33 Translation Exercises (1) 1. 张教授的发言强调英语学习中坚实基础 的重要性。( highlight ) 1. 张教授的发言强调英语学习中坚实基础 的重要性。( highlight ) The speech made by Professor Zhang highlighted the importance of the solid foundation in learning English. The speech made by Professor Zhang highlighted the importance of the solid foundation in learning English. 2. 人们认为,抽烟和肺癌之间有着相互联 系。( correlation ) 2. 人们认为,抽烟和肺癌之间有着相互联 系。( correlation ) It is believed that there is a correlation between smoking and lung cancer. It is believed that there is a correlation between smoking and lung cancer.

34 Translation Exercises (2) 3. 应该承认,他有着我们都没有的勇气和 毅力。( admittedly ) 3. 应该承认,他有着我们都没有的勇气和 毅力。( admittedly ) Admittedly, he has courage and stamina which we lack Admittedly, he has courage and stamina which we lack 4. 我们应该努力如实地来观察事物。 ( in … perspective ) 4. 我们应该努力如实地来观察事物。 ( in … perspective ) We should try to see things in their true perspective. We should try to see things in their true perspective.

35 Translation Exercises (3) 5. 我信任他,因为他总是言行一致。 ( consistent with ) 5. 我信任他,因为他总是言行一致。 ( consistent with ) I trust him, because what he says is always consistent with what he does I trust him, because what he says is always consistent with what he does 6. 尽管他们两人年龄悬殊,但是却非常融 洽。( disparity ) 6. 尽管他们两人年龄悬殊,但是却非常融 洽。( disparity ) Both of them are in perfect harmony despite the great disparity in age. Both of them are in perfect harmony despite the great disparity in age.

36 Translation Exercises (4) 7. 不管是什么年龄,什么性别,什么肤色, 每个人都有幸福的权利。( regardless of ) 7. 不管是什么年龄,什么性别,什么肤色, 每个人都有幸福的权利。( regardless of ) Everyone has the right to happiness regardless of their age, sex, or color Everyone has the right to happiness regardless of their age, sex, or color 8. 与纽约相比,这个海边城镇是很小的。 ( relative to ) 8. 与纽约相比,这个海边城镇是很小的。 ( relative to ) Relative to the city of New York, the town on the sea is very small. Relative to the city of New York, the town on the sea is very small.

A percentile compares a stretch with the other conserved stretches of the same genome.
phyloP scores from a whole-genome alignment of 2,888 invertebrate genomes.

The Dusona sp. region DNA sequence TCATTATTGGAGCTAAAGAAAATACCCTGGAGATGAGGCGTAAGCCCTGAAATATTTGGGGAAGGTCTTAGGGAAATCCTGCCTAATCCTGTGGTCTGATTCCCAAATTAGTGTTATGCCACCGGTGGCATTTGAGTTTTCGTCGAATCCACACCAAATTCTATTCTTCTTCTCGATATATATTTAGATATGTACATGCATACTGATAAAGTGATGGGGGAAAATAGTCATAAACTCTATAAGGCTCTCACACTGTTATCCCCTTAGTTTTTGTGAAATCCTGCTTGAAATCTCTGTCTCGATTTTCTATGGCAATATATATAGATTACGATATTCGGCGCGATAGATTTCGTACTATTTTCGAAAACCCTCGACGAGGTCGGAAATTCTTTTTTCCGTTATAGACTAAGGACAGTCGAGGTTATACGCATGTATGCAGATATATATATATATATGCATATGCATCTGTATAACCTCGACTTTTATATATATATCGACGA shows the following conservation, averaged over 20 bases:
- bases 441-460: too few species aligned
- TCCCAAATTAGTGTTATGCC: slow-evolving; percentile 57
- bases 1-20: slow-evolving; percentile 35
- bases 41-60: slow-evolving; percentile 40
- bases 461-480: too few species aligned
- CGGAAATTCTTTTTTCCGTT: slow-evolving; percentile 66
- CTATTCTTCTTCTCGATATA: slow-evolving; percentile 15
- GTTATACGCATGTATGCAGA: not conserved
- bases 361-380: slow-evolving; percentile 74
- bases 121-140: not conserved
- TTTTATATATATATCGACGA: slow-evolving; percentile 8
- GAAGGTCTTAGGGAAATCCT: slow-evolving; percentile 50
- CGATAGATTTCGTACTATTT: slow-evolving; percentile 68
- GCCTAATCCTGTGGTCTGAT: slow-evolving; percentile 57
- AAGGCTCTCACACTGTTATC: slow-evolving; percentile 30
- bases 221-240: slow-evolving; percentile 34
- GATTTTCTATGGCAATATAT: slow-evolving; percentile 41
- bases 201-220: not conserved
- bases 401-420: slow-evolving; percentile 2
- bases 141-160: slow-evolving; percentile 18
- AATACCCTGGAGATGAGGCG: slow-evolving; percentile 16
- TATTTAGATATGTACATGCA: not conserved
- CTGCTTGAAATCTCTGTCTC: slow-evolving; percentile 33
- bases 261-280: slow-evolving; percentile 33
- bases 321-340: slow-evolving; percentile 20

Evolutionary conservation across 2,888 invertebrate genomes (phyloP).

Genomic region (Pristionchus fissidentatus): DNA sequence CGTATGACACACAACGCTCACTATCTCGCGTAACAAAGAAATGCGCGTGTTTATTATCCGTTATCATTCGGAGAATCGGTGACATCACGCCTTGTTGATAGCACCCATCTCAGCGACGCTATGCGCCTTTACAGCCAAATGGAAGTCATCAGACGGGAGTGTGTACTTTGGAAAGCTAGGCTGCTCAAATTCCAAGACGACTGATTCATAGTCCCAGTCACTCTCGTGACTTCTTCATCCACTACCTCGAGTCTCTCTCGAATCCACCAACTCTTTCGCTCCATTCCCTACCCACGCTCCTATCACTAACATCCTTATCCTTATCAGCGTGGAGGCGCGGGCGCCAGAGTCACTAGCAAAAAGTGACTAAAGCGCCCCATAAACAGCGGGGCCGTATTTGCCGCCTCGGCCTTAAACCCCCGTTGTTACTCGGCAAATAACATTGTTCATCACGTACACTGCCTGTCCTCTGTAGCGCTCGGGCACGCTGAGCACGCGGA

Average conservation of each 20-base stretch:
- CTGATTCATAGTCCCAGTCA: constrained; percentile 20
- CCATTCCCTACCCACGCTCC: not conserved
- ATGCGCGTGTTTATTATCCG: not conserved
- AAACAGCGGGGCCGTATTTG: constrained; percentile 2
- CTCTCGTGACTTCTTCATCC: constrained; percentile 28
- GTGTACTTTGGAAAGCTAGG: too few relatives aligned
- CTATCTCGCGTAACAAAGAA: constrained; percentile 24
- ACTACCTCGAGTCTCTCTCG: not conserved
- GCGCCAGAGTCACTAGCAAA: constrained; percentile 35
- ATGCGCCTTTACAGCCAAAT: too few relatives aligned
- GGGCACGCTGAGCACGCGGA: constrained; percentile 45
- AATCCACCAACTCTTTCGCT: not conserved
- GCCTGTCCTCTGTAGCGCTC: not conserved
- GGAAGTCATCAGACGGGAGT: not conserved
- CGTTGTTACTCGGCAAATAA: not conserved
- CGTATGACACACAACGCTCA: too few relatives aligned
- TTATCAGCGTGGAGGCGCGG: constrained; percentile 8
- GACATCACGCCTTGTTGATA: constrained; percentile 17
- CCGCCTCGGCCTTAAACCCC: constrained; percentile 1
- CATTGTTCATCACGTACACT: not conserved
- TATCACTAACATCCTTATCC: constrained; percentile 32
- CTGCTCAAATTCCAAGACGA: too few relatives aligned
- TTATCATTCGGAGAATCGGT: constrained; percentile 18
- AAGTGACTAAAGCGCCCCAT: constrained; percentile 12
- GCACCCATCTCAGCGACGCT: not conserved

37 Comprehension questions of Text II (1) Comprehension questions of Text II (1) 1. What three major possibilities of how happiness is acquired are mentioned in the beginning of the text? What do you think is the probability of happiness? 1. What three major possibilities of how happiness is acquired are mentioned in the beginning of the text? What do you think is the probability of happiness? 2. Why shouldn ’ t we call any beat, such as an ox or a horse happy? 2. Why shouldn ’ t we call any beat, such as an ox or a horse happy? 3. What are the essential constituents of happiness, and those of the negation of happiness? 3. What are the essential constituents of happiness, and those of the negation of happiness?